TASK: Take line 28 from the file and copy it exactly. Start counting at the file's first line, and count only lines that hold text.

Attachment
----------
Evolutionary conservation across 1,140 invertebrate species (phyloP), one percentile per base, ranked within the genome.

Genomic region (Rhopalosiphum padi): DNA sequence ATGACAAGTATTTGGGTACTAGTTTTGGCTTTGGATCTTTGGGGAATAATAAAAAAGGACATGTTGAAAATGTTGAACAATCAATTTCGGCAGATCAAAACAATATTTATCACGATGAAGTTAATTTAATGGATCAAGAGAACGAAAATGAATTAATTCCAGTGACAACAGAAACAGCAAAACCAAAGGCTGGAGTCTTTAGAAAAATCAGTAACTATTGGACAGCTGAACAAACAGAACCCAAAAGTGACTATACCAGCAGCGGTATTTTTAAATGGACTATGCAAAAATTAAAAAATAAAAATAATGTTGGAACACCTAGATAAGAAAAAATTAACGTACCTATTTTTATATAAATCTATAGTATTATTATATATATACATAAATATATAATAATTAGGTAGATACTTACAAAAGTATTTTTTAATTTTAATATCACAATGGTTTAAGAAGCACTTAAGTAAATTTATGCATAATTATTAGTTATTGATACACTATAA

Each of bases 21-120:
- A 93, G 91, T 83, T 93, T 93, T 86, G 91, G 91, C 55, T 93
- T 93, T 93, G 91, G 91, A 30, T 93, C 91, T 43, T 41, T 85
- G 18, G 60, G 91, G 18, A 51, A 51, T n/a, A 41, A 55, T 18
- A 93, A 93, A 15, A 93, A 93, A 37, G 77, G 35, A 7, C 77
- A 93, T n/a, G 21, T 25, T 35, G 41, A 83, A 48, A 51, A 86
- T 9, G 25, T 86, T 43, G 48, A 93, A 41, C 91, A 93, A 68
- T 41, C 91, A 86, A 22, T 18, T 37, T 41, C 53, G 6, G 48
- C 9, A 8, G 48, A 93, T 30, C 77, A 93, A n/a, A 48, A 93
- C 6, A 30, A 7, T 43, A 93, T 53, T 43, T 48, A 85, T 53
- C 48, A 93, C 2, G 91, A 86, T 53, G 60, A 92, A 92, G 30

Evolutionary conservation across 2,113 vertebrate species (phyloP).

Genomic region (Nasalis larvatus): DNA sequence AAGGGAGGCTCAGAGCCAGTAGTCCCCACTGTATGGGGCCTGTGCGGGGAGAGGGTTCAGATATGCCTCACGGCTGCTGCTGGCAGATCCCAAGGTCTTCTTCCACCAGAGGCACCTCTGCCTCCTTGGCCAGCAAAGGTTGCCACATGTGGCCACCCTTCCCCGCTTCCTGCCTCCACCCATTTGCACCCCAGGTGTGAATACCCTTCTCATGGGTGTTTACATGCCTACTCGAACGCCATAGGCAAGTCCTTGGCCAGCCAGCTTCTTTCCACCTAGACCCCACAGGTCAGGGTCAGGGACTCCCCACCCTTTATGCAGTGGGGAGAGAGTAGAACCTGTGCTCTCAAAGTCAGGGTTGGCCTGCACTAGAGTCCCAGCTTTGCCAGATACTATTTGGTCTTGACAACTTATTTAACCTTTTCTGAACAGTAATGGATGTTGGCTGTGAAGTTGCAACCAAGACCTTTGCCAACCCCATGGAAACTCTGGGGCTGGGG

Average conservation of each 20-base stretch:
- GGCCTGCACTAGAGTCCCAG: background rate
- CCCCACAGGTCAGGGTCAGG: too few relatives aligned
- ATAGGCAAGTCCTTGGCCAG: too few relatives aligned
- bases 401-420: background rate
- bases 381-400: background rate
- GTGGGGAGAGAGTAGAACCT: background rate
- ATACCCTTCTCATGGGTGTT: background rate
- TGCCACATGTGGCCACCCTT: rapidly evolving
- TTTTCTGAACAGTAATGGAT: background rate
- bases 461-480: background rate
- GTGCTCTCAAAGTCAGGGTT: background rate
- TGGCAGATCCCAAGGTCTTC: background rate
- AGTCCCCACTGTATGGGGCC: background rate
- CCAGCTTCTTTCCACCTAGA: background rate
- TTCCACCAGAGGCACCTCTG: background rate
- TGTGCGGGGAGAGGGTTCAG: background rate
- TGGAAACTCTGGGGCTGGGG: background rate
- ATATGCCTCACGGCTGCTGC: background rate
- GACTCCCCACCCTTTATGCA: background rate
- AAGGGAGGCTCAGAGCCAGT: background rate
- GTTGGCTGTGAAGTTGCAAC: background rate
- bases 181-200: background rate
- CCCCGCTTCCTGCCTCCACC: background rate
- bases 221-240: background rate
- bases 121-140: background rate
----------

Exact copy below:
- TGGCAGATCCCAAGGTCTTC: background rate